Tuesday, June 30, 2009

Get Up and Shoot Down

Would you like to add some interest to your shots?
One sure way to do this is to change your point of view. As humans we are used to seeing the world from our own two eyes. Whether standing or sitting, we generally look forward and outward making pictures from this vantage a bit on the ordinary side. Try getting up high and looking downward at your subject. This technique can be especially flattering in portraiture.

Try This:
Look at yourself in the mirror and tilt your head down. Notice how the skin on your jaw broadens? Now tilt your head up and watch as the skin on the lower part of your face gets narrow and tightened.

In Practice...
Look for opportunities to photograph your subject from above. When they are seated, stand. When they are standing, get up on a step stool and shoot downward. Try shooting so that the subjects shoulders are at an angle to the camera to add a bit of warmth to the shot.

Monday, June 22, 2009

"Real" Darkroom Photography (Part One)

When I was a kid, I used to watch a TV show called Mission Impossible. Inevitably, one of the main characters would spend time in the darkroom developing film to incriminate the criminal-du-jour. Have you ever wondered how that process works? Well, in this first segment, I'll explain how a latent image is captured on film and how the developing process works.

Many years ago, I was fortunate enough to have a class in darkroom photography when I was in school. After that, I set up my own darkroom in a spare room that used to be the garage. The process was so fascinating to me. Now, in the age of digital cameras, that knowledge is getting a bit scarce.

There's Jello inside?
Inside the metal canister is a roll of plastic which is coated with various layers. One of these layers is a special form of gelatin (the exact same chemical you can eat at desert!) Suspended in this dry gelatin are microscopic with silver-halide crystals. These crystals act as light detectors and change chemically when hit by photons. Areas of the film that were hit by bright light will contain large numbers of activated silver halide coating. Other areas which have not been exposed to bright light will not contain many activated crystals. Its important to note that the film contains only a latent image at this point. That is to say that the activated areas look exactly the same as the un-activated areas but their chemically different. The silver-halide crystals are amazingly stable and can hold their state (activated or not) for a long time. To render the image, we need the next step.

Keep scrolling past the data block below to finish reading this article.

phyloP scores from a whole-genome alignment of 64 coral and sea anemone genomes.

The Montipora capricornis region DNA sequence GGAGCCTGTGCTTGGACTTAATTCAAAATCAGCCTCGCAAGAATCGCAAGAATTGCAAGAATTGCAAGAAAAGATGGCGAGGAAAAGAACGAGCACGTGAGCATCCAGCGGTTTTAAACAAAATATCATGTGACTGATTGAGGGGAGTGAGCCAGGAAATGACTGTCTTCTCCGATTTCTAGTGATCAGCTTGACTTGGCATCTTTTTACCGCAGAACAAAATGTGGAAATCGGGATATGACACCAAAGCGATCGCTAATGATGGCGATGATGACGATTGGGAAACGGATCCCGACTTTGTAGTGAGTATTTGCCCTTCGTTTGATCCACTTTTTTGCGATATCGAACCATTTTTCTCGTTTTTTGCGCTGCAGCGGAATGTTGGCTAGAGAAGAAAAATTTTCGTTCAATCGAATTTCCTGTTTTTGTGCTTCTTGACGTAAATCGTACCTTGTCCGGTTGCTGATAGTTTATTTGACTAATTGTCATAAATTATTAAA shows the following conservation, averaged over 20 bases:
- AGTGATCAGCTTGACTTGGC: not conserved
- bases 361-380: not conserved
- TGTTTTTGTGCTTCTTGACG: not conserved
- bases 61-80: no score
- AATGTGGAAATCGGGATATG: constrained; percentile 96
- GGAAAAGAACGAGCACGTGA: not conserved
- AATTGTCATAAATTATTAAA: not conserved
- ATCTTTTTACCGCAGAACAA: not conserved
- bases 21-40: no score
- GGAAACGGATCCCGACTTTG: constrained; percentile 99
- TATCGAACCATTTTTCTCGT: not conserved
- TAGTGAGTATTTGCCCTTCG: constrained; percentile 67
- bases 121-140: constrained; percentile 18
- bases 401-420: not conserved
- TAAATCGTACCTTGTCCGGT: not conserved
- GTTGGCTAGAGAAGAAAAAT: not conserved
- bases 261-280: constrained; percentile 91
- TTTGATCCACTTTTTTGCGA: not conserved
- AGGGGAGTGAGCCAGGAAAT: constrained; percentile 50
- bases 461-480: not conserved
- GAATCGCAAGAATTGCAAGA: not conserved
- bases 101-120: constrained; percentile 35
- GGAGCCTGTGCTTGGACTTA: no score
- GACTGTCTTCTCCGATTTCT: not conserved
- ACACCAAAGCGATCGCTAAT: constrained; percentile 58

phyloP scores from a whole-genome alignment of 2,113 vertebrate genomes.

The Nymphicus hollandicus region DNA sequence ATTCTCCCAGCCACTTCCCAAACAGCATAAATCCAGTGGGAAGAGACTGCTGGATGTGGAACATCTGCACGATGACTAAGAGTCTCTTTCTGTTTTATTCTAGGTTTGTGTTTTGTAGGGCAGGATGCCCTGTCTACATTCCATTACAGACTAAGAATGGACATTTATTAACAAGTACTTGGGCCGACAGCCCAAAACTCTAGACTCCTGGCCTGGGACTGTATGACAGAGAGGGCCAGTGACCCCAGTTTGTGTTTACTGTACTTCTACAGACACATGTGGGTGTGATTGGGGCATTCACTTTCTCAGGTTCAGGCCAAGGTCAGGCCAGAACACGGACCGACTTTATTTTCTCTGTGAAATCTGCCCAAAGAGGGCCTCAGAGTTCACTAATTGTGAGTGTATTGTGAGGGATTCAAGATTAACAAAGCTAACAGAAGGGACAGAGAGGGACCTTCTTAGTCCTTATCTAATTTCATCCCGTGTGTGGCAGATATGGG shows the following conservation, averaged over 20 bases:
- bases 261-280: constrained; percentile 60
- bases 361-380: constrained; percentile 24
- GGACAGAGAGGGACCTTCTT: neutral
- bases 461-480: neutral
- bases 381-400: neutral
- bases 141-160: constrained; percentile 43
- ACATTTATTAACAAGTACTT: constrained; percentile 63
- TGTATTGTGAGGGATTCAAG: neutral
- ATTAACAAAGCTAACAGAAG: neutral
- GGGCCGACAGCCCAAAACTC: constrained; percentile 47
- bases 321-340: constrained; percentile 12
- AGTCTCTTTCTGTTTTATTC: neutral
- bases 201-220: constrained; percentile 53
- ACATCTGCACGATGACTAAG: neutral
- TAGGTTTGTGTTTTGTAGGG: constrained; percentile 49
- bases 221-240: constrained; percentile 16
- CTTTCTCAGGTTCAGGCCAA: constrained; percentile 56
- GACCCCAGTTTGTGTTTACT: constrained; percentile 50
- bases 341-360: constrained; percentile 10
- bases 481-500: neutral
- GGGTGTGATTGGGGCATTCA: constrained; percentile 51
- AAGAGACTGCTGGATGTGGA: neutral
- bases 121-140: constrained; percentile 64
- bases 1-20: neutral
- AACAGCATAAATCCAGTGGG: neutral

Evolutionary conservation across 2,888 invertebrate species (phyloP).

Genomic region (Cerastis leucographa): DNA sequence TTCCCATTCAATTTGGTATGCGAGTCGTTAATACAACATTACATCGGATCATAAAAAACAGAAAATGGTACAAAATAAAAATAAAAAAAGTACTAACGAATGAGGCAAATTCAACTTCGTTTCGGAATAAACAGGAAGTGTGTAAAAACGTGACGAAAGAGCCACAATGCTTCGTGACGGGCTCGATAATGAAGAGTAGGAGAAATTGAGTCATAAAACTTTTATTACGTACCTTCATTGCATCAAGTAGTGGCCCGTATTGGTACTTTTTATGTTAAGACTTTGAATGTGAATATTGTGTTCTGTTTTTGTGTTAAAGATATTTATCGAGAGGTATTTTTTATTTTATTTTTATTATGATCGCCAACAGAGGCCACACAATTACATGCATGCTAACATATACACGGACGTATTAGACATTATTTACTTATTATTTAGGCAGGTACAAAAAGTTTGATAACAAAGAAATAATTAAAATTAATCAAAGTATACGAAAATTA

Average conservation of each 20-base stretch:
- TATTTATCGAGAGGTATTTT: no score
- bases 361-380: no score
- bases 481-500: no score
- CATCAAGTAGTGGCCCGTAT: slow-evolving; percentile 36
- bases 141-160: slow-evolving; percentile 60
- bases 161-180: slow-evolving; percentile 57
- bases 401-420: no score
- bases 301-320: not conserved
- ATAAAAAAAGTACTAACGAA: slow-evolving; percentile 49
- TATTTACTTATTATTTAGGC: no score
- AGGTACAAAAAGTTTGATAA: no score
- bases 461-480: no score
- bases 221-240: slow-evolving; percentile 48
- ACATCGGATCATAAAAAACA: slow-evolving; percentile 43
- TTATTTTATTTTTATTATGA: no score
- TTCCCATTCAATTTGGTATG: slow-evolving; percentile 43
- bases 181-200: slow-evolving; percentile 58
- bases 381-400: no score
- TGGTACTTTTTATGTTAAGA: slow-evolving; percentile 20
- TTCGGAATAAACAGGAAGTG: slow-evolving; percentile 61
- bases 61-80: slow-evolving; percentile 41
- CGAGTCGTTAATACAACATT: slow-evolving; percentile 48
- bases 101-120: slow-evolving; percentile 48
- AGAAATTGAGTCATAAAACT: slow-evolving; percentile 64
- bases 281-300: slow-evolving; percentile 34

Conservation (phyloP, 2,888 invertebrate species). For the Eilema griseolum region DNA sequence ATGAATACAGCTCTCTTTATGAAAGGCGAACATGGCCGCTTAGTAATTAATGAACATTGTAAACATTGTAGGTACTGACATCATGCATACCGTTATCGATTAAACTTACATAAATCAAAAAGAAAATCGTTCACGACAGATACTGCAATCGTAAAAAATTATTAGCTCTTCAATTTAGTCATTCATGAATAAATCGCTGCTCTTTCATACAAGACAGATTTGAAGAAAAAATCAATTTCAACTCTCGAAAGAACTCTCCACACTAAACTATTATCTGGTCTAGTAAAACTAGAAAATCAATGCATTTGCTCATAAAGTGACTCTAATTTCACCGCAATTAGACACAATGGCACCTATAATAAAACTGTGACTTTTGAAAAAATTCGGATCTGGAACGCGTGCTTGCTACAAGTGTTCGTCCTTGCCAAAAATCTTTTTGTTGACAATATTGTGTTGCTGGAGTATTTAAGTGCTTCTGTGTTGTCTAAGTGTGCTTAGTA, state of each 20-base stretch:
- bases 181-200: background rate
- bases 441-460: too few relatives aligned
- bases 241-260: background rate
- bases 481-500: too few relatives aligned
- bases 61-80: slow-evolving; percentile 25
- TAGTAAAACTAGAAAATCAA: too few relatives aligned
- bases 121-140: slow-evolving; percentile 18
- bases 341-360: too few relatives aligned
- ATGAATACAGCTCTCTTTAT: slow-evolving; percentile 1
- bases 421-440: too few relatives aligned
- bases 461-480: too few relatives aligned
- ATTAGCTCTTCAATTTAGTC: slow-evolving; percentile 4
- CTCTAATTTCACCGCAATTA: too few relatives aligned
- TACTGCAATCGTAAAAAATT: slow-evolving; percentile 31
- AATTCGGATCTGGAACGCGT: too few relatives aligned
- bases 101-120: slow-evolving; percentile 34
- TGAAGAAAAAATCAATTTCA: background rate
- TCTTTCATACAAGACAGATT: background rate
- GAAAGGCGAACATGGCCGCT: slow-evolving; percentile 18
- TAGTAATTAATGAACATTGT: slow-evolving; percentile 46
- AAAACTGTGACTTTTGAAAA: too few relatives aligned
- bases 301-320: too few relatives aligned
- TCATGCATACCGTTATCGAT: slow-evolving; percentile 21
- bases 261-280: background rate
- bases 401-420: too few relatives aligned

The Developer
The developer is a fluid that replaces the exposed silver halide crystals with pure silver. This chemical reaction takes place in a light-tight canister in which the film has been placed on a spiral spool. The spool is needed to keep the film surfaces separated to the developing agent can do its work. The film sits in the tank for about 12 minutes depending on the temperature. The higher the amount of activated crystals, the more silver you get in that spot, and the darker the spot will appear in the end.

Whoa! Stop
If left in the developer for too long, the remaining unexposed silver-halide crystals would start to be affected. To prevent this you add something called the "Stop Bath". This chemical would stop the developing process before it began to eat up the rest of the latent image on the film. 30 seconds is all the time it takes for the stop bath to do its job.

The Fixer: